UK internal market: initial assessment of UK Government proposals

Initial Scottish Government assessment of the threat to devolution, regulatory standards, businesses and jobs.

Economic performance since devolutio

The UK White Paper illustrates a worldview that appears to regard  difference as  harmful whilst asserting that uniformity and Westminster control is required to maintain economic prosperity across the UK.  However, that view is not supported by the facts.  As devolution has progressed over the last twenty years there have been a number of regional policy differences resulting in non-uniformities in the market.   None the less – in fact because of that fact - Scotland has performed well across a range of indicators since devolution and historic gaps between Scotland and other parts of the UK have been narrowed:

  • Prior to 2008, Scotland’s level of productivity was around 10% lower than the UK average. Latest data for 2018 show that the productivity gap is now around 1%.

  • Since 2008 productivity has grown at an average annual rate of 0.9% per year, compared to the UK average of 0.4% over that period.

  • Gross median weekly earnings for full-time employees in Scotland were £563 in 2018, broadly in line with the UK average. Among the countries of the UK, long-term pay growth has been highest in Scotland since 1997 – 87% higher.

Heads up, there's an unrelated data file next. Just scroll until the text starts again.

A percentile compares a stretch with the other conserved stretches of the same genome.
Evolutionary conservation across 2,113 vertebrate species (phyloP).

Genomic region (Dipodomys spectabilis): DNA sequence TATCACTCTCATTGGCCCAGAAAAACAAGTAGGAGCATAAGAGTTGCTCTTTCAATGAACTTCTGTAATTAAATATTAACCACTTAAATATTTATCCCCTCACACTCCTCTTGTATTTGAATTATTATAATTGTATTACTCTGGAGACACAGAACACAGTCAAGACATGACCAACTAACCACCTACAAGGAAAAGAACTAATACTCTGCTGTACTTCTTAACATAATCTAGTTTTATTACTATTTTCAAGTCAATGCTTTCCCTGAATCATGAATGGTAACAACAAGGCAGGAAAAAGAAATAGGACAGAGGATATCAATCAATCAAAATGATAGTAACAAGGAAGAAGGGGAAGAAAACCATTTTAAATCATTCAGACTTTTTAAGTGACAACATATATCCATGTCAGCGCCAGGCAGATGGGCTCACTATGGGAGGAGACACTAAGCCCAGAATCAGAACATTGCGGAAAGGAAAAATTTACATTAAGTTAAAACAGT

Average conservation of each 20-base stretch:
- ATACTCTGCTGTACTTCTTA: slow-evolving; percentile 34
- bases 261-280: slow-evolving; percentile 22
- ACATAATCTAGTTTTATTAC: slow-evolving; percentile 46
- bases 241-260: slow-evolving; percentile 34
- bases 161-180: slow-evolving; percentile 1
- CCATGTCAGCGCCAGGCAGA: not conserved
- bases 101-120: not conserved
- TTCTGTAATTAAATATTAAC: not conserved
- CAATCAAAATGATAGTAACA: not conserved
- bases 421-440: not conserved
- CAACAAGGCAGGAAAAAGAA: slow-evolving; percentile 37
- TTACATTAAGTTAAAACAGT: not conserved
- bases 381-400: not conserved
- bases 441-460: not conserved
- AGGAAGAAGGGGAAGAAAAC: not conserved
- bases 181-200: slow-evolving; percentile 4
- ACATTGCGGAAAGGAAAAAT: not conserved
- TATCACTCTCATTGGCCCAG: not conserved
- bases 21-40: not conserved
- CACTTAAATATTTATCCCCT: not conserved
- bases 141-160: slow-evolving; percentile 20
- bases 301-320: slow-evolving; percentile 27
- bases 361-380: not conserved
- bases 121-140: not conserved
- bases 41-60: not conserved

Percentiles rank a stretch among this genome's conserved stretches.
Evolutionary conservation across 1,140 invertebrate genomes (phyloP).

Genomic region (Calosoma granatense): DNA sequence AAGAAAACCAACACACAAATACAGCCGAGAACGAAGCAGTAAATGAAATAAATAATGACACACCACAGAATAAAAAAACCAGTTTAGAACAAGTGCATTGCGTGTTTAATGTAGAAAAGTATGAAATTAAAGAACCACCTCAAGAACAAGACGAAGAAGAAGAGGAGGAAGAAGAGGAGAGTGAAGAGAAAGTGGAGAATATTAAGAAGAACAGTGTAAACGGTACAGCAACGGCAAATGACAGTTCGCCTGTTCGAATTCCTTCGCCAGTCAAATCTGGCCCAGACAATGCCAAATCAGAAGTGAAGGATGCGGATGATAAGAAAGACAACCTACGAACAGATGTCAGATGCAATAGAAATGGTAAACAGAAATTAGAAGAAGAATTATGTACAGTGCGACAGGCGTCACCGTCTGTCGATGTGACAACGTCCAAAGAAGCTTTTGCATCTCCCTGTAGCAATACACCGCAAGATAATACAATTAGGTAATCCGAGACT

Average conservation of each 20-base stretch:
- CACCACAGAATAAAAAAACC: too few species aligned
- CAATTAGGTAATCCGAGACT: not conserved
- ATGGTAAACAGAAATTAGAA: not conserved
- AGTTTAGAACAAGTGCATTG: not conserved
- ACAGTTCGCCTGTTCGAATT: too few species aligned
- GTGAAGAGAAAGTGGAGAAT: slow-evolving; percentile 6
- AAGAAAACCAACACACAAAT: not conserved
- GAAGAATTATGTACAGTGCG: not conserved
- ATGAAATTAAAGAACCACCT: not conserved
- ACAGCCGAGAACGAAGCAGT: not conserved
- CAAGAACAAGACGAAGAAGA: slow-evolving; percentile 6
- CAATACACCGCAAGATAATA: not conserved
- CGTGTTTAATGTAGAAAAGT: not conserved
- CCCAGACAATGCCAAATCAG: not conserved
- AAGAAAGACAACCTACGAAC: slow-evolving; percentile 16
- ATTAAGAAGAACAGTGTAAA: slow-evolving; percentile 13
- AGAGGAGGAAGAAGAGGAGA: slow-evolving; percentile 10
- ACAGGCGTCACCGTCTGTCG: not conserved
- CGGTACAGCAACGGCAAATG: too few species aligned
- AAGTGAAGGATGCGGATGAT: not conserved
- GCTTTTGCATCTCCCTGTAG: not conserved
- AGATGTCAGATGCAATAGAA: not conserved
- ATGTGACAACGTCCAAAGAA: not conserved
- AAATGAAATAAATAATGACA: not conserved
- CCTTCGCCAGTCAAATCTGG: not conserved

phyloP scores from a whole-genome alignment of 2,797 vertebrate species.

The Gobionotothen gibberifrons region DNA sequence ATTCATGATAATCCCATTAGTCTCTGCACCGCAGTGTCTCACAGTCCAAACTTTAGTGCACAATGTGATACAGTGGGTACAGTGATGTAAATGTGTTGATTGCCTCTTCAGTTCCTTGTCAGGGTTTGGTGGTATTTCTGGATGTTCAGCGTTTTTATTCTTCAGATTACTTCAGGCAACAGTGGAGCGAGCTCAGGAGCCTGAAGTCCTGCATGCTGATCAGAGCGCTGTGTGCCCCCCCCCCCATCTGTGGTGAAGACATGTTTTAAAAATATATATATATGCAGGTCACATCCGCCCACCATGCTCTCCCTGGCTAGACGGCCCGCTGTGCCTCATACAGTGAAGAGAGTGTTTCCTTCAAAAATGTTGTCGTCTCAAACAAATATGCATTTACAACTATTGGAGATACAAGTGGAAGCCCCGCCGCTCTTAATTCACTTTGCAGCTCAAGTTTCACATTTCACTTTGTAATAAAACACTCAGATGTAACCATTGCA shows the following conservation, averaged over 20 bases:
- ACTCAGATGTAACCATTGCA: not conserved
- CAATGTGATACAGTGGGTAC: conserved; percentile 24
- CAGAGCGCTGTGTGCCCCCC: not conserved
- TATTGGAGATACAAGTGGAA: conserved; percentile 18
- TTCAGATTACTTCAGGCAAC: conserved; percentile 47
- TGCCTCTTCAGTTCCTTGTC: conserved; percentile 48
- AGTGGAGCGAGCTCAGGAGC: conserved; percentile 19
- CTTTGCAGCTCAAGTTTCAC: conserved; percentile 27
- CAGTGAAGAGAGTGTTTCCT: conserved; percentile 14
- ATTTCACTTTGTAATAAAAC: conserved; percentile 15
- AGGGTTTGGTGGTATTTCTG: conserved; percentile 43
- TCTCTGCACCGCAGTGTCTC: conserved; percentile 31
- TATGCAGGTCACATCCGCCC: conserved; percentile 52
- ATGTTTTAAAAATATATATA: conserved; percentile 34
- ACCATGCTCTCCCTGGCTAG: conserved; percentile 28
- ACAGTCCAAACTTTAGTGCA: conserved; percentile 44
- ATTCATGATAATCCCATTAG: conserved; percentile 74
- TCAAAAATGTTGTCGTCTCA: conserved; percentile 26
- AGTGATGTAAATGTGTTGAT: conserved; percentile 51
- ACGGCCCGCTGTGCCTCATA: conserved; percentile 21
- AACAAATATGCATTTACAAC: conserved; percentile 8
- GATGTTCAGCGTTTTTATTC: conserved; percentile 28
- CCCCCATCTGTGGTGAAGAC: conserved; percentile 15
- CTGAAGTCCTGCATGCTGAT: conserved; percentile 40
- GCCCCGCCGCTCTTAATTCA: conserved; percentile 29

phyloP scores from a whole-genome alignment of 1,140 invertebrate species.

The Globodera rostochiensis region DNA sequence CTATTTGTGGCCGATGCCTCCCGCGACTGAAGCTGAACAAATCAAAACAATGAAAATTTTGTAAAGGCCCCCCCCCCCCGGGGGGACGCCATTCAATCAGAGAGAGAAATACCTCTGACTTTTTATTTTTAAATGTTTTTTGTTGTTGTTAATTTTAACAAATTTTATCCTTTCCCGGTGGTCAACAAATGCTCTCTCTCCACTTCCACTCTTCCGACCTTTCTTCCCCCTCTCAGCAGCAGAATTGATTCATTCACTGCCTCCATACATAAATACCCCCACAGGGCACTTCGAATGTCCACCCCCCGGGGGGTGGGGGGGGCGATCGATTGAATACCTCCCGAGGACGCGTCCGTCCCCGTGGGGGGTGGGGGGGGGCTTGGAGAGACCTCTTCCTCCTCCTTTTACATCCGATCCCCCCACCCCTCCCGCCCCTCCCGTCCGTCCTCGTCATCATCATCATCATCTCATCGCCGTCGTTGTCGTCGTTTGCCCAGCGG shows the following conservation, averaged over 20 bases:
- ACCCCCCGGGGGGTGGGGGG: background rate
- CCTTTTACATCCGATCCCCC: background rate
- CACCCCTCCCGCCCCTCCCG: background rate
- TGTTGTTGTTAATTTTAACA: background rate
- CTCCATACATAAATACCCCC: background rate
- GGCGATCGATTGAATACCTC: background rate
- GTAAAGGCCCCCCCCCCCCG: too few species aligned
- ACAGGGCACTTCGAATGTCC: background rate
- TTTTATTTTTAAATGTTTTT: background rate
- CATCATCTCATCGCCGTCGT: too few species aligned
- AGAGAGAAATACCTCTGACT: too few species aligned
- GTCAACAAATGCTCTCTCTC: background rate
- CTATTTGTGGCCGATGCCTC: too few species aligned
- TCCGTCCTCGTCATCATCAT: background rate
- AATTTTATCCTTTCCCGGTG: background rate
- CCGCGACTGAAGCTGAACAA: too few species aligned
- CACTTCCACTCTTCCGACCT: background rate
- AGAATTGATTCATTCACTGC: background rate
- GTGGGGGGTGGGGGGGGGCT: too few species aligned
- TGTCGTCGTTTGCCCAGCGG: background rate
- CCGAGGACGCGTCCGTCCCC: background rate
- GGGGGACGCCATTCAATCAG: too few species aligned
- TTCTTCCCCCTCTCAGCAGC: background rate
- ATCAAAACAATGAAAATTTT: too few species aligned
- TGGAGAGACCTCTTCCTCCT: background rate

Devolution has not inhibited economic performance nor has it inhibited the functioning of the UK economy.   As the White Paper itself makes clear, the UK market has not exhibited any evidence of increasing barriers to trade, or any decline in flows between the nations and regions of the UK.   As devolution has developed, and devolved competences exercised, the impact – across a range of sectors and activities – has in fact been to formalise the non-uniformity of the UK market.  There are differences in the market, representing local preferences in devolved policy areas, yet  the reality is there are no real barriers to trade apparent in the data.

The basis of the UK proposals appears to be that conformity and control are required for an internal market to function effectively, yet that is at odds with arrangements within other well-functioning internal markets, which highlight the scope for policy devolution.  The US has high levels of labour market mobility and a highly integrated internal market. Within this its states have the power to vary an additional rate of income and corporate tax over and above the federal rate.  The US internal market is also characterised by variation in the minimum wage and in the provision of welfare payments.  In Belgium, although corporation tax rates are set nationally, innovation policy is under the full authority of the regions who can offer grants, R&D tax credits, and payroll incentives. 

In summary, these proposals do not, as it is claimed, simply replace current arrangements within the European Single Market.   The EU operates by members negotiating and agreeing, on an equal basis, single market rules – the UK Government is proposing the opposite. The UK Government wants to be able to decide and impose, even in devolved areas and that is not only unacceptable, but also does not work in the interests of business or consumers, as the actual facts of devolution show.

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